In response to his 2013 “Best of” Country list not having enough “mainstream” artists, Entertainment Weekly Country Music writer Grady Smith responded to his detractors with the hilarious, cutting and depressing video “Why Country Music Was Awful in 2013.” This three-and-a-half minute retort distills “Bro-Country” into the generic, auto-tuned hick hop it is, ceaselessly churned out by cowboy hat and ball cap sweatshops in some secret corner of Nashville. If Willie Nelson’s quote about how a country song is “three chords and the truth” then these takes on the genre are “three cold beers and some bullshit.”
While Canadian country troubadour Ridley Bent may be far enough away geographically and musically from twang bro-downs, even he’s well aware of the state of the union. “It’s more modern pop than country on the radio these days” says Bent. “There’s good instrumentation, but there’s very few good songs. There’s definitely a formula they have in Nashville. They have great singers and players but, original songs, they just don’t happen.” However he admits that “even I have been in a situation where I was approached to co-write a song that was intended to go mainstream. I was being relied upon for lyrical content versus instrumentation and I was asked to do that. I couldn’t.”
Thankfully, writing his own material come far more naturally and his new album, Wild Card, promises some prime examples. “My songs may have traditional elements like fiddle, piano, steel guitar and a good story line, but I always like to think of it as country music that rocks,” states Bent. As for the lyrical inspiration, it extends beyond pick-ups and dirt roads. “I was at a party in Vancouver and a guy was wearing a T-shirt that said ‘Brooklyn, Texas.’ So of course I wondered if it was really a place. It’s not a place but it was once a place, it’s a ghost town now. So there I am, looking up a place that hasn’t existed in years and years so I can write a song because I saw some guy’s shirt at a party.”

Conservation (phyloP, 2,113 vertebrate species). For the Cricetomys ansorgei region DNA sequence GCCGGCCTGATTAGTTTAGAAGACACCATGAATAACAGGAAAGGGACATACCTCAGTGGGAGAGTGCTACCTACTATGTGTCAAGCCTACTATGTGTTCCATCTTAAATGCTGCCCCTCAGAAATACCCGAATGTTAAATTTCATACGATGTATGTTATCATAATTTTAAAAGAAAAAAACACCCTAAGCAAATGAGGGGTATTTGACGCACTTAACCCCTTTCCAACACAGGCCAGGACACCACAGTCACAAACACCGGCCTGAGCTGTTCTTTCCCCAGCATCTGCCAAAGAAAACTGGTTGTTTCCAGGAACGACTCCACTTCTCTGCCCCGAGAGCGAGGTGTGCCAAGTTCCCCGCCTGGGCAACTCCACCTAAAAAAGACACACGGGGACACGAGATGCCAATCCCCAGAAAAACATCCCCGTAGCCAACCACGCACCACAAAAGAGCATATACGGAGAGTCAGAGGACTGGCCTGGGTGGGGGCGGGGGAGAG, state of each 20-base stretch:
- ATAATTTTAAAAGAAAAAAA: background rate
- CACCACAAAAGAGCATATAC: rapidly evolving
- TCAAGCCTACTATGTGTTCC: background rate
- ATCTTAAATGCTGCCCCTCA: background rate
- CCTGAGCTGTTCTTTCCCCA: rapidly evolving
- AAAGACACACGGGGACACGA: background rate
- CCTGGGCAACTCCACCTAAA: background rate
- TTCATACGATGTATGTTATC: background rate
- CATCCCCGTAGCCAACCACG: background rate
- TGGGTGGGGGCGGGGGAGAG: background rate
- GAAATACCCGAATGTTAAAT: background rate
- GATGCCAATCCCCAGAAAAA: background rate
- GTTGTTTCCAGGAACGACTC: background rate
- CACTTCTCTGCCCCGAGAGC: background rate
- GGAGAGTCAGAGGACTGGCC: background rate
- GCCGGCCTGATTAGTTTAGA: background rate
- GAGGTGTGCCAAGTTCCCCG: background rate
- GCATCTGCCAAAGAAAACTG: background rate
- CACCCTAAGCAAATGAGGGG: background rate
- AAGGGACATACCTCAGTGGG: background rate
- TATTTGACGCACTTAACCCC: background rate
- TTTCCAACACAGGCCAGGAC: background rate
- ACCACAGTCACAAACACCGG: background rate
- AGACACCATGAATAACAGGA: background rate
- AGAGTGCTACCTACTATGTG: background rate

As for the rest of the new album, he promises a mix of nice songs, slow songs and twists on traditional country songs. “As I said, some of these songs are coming from books,” continues Bent, “some of them are coming from real life and some of them are coming from a bit of both.”
While you may not be able to tailgate party the weekend away to Wild Card, that shouldn’t matter because you can’t do that with Waylon, Willie, or Hank Sr., either. Does this bother him? “Even with that kind of song, it’s not easy. No song writing is easy.” For fans of good songwriting you can catch Ridley Bent and constant guitarist Chris Dunn across Alberta “in listening rooms. That way you’ll get a great chance to hear the new songs.” Whether you blast them from your truck after the show is up to you.
Catch Ridley Bent at the Ironwood (Calgary) on February 28.
By Spencer Brown